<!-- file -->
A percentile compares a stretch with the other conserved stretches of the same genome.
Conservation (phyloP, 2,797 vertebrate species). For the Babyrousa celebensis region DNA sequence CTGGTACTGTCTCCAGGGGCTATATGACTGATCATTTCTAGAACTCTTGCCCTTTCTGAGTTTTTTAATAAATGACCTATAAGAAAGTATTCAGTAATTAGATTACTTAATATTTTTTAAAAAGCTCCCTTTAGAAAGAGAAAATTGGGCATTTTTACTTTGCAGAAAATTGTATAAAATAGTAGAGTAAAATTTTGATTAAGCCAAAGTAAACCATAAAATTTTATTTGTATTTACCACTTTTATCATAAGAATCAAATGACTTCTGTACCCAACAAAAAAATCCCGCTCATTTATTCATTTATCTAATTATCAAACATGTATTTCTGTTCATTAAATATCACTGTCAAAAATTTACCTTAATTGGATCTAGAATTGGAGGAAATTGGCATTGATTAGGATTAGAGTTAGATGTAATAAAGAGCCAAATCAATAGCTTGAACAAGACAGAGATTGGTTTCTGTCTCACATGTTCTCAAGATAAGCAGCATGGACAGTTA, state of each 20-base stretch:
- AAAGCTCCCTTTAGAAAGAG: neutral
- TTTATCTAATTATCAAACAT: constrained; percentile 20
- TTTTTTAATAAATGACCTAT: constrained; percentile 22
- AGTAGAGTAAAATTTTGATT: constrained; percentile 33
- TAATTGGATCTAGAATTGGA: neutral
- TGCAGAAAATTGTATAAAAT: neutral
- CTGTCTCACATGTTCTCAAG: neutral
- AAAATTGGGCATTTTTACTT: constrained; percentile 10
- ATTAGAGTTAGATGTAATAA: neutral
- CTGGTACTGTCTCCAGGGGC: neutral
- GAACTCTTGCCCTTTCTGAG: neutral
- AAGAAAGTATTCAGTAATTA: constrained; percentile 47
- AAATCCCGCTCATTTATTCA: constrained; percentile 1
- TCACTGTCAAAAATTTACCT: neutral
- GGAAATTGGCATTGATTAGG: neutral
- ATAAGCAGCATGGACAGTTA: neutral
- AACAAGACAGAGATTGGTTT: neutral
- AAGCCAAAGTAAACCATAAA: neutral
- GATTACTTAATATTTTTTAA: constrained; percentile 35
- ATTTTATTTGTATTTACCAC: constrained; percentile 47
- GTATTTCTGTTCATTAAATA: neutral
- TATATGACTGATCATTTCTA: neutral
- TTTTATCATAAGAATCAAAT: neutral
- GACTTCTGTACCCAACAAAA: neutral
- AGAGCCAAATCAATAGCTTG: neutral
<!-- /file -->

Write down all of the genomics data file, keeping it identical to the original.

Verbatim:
A percentile compares a stretch with the other conserved stretches of the same genome.
Conservation (phyloP, 2,797 vertebrate species). For the Babyrousa celebensis region DNA sequence CTGGTACTGTCTCCAGGGGCTATATGACTGATCATTTCTAGAACTCTTGCCCTTTCTGAGTTTTTTAATAAATGACCTATAAGAAAGTATTCAGTAATTAGATTACTTAATATTTTTTAAAAAGCTCCCTTTAGAAAGAGAAAATTGGGCATTTTTACTTTGCAGAAAATTGTATAAAATAGTAGAGTAAAATTTTGATTAAGCCAAAGTAAACCATAAAATTTTATTTGTATTTACCACTTTTATCATAAGAATCAAATGACTTCTGTACCCAACAAAAAAATCCCGCTCATTTATTCATTTATCTAATTATCAAACATGTATTTCTGTTCATTAAATATCACTGTCAAAAATTTACCTTAATTGGATCTAGAATTGGAGGAAATTGGCATTGATTAGGATTAGAGTTAGATGTAATAAAGAGCCAAATCAATAGCTTGAACAAGACAGAGATTGGTTTCTGTCTCACATGTTCTCAAGATAAGCAGCATGGACAGTTA, state of each 20-base stretch:
- AAAGCTCCCTTTAGAAAGAG: neutral
- TTTATCTAATTATCAAACAT: constrained; percentile 20
- TTTTTTAATAAATGACCTAT: constrained; percentile 22
- AGTAGAGTAAAATTTTGATT: constrained; percentile 33
- TAATTGGATCTAGAATTGGA: neutral
- TGCAGAAAATTGTATAAAAT: neutral
- CTGTCTCACATGTTCTCAAG: neutral
- AAAATTGGGCATTTTTACTT: constrained; percentile 10
- ATTAGAGTTAGATGTAATAA: neutral
- CTGGTACTGTCTCCAGGGGC: neutral
- GAACTCTTGCCCTTTCTGAG: neutral
- AAGAAAGTATTCAGTAATTA: constrained; percentile 47
- AAATCCCGCTCATTTATTCA: constrained; percentile 1
- TCACTGTCAAAAATTTACCT: neutral
- GGAAATTGGCATTGATTAGG: neutral
- ATAAGCAGCATGGACAGTTA: neutral
- AACAAGACAGAGATTGGTTT: neutral
- AAGCCAAAGTAAACCATAAA: neutral
- GATTACTTAATATTTTTTAA: constrained; percentile 35
- ATTTTATTTGTATTTACCAC: constrained; percentile 47
- GTATTTCTGTTCATTAAATA: neutral
- TATATGACTGATCATTTCTA: neutral
- TTTTATCATAAGAATCAAAT: neutral
- GACTTCTGTACCCAACAAAA: neutral
- AGAGCCAAATCAATAGCTTG: neutral